Now, in the re-write, those links have been altered to "mistrial," "Chauvin killed Floyd," "Judge against Maxine Waters (D) California being against police brutality." What's worse, anyone who read the original article, closed it, and then read this re-write will likely assume (as I did when I first stumbled across this) that they are reading two different articles with similar content. The link in some people's minds will be that first, The Republicans led by Greene with their "Anglo-Saxon political traditions" are trying to shut down Maxine Waters (D) California for standing against police brutality, and that now the Judge (likely with the same "Anglo-Saxon political traditions") is standing against Maxine Waters (D) California.
This will obviously point to a biased and racialized system built to oppress "Black" people. And this is just from four paragraphs in two versions of the same article (and two of those paragraphs are the same!).
But how could this be the case? How could people make this kind of mistake? Well, when you read an article, do you read the URL and memorize it, or do you note what publication the article came from, and then click out never to think of it again?
More than likely, you have the "information" in your head to reference but not the source material. I mean, we all do this to a degree with just about everything. Do you carry around a math textbook with you to reference the order of operations? How about a reference for the driving laws? No, you don't, and likely you don't know where to look for many of the things you just "know" each day. So after you read something online, you close it and forget the reference, only holding onto the "information" or sometimes just the main thrust. Given that I will sometimes read only parts of a piece- namely the beginning and end if I'm in a hurry to get the major ideas- I can only assume that others will do the same thing.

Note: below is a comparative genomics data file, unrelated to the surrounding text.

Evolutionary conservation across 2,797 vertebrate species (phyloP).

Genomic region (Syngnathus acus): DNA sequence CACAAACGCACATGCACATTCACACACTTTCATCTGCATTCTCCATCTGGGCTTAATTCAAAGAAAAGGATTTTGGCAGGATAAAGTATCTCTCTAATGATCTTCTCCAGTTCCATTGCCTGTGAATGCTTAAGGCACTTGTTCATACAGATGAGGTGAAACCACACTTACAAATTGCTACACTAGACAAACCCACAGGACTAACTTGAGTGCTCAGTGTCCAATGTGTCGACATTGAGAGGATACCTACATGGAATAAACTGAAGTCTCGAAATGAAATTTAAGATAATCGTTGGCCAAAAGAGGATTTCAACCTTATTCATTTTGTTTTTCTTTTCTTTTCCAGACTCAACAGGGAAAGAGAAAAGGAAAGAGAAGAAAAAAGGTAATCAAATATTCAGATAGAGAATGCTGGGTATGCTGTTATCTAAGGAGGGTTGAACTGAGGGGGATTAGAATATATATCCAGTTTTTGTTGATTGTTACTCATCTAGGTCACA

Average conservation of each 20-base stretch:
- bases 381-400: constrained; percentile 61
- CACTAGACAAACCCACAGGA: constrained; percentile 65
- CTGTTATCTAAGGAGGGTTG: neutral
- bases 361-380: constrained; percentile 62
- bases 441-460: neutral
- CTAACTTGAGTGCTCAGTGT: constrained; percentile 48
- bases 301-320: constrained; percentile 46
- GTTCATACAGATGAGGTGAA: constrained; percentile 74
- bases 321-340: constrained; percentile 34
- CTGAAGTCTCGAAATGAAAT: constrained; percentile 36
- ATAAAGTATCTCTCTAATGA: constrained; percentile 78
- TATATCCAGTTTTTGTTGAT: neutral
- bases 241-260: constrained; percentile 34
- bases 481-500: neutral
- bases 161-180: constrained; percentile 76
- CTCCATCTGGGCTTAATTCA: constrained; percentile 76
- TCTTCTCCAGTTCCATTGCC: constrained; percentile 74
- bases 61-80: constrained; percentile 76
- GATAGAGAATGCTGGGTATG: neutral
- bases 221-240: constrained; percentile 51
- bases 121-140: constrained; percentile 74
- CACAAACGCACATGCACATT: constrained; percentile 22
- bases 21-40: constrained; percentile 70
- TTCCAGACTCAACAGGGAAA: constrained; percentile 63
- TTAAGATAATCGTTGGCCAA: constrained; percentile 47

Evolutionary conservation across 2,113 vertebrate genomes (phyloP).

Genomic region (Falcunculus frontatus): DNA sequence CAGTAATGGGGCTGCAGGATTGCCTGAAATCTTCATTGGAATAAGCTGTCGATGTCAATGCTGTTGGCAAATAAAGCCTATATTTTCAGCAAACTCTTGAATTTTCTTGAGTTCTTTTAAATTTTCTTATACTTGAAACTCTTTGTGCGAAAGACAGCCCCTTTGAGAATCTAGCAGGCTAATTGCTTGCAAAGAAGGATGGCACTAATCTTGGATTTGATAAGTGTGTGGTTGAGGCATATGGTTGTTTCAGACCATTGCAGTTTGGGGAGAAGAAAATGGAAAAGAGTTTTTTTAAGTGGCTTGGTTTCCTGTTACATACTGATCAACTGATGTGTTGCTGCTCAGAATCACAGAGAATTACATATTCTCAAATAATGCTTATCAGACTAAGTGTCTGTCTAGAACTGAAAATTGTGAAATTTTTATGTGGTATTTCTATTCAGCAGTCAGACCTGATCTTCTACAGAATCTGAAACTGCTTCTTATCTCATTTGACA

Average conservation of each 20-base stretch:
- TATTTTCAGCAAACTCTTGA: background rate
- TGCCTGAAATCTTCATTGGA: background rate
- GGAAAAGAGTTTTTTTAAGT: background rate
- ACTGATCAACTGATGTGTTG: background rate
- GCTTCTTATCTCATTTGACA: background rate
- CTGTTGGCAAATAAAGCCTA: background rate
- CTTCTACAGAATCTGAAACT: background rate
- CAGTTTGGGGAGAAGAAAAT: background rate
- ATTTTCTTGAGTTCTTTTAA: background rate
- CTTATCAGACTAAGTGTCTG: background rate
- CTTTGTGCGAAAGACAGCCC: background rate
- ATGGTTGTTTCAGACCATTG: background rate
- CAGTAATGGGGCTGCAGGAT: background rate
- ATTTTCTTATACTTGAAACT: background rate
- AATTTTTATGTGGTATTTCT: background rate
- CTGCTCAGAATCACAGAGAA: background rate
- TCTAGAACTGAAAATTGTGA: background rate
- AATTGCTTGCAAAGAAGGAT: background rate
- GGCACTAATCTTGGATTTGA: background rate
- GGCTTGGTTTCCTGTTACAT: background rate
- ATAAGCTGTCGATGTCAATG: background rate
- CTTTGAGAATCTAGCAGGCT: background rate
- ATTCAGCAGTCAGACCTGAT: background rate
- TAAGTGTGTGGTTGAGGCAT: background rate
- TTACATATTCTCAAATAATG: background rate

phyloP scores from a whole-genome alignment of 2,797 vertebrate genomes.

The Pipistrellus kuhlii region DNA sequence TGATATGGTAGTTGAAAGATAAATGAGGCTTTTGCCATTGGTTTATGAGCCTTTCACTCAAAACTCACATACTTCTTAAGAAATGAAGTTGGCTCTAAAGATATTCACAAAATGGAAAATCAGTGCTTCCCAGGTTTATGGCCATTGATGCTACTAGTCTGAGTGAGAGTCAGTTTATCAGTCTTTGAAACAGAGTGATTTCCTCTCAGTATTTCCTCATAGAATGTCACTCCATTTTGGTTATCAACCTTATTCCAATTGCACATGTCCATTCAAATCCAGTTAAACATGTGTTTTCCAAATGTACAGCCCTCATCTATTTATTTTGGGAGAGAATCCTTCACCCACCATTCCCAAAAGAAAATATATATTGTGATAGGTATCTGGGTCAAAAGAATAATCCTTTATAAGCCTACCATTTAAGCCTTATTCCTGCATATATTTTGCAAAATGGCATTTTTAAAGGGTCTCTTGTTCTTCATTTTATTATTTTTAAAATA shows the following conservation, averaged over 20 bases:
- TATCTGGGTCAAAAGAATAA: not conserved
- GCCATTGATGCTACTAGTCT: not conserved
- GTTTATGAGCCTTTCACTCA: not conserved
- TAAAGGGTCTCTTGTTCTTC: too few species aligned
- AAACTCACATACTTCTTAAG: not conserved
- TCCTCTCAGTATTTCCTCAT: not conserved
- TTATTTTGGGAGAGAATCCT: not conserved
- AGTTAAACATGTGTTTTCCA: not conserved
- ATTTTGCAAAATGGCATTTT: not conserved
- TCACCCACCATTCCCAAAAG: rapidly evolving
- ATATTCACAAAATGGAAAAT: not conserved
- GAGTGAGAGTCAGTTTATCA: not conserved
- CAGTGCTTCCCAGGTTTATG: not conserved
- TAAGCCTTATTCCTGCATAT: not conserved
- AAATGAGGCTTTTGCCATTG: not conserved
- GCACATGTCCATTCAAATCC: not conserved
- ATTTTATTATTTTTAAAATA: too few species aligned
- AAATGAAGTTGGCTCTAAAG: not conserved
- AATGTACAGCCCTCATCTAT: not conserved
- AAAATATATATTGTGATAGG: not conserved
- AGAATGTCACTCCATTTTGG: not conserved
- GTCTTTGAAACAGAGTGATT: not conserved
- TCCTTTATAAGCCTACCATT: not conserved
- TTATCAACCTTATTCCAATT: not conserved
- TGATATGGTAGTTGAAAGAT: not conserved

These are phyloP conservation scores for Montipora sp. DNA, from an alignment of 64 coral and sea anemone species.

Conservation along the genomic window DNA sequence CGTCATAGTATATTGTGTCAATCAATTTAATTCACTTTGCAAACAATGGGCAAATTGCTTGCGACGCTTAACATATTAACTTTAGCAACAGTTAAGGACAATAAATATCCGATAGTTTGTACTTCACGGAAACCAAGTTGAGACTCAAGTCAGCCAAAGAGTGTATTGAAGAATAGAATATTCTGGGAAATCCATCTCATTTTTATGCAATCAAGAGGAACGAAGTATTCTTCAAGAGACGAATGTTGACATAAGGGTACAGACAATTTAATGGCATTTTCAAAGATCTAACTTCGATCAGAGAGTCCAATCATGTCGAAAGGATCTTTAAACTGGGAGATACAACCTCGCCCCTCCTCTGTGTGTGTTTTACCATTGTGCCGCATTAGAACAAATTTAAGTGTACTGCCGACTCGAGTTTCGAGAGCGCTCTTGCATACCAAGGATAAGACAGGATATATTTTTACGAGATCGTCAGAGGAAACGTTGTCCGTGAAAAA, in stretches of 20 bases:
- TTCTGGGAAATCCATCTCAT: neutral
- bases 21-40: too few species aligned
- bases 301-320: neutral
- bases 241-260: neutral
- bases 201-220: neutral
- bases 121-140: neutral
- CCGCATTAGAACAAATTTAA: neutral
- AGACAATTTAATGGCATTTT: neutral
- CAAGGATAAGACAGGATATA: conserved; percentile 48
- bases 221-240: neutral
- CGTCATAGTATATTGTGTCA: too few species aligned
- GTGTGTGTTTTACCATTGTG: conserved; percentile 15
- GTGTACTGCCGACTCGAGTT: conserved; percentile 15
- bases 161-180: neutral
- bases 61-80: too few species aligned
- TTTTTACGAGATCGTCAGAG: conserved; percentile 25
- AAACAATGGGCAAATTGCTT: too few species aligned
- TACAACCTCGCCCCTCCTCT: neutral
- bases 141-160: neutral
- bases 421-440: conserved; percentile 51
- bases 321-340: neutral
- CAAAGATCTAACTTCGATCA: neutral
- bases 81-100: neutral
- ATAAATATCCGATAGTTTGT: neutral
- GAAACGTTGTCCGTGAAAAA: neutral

Extend this idea to this piece in both it's forms, and you now have, in the minds of most people, TWO articles talking about two distinct yet linked ideas. The memory of one reinforces the other, and the location of certain pieces of information reinforces the ideas taken from the first. It's circular, yet to the average person who isn't paying to close attention, it appears entirely linear.
This is the dangers of bias like this, and the altering of news pieces without letting the reader know- and the re-write doesn't mention ANY alterations to the piece.
This is propaganda. Pure, unadulterated, "1984" level propaganda. The Guardian "minitruthed" this piece to alter the meaning without letting anyone know. The original is in peoples heads, unable to be referenced and therefore refuted, and for the most part GONE from existence.
Except I have it on video (coming 042121) so you can see for yourself that this is the case. Likely, they'll get all the loose ends tied up and then the original will be well and truly GONE. But, the internet is more or less forever. And part of what I want to do is hold people and organizations to account.
Never trust "news" at face value- know they want you to think in a certain way, and they'll do whatever they can to make that a reality. It's insidious and wrong, and they won't stop until they've won, or been run under. So, let's not let them win. Support alternative media, and hold the big corporations (and everyone else) accountable.
This is Battle Specter, signing off.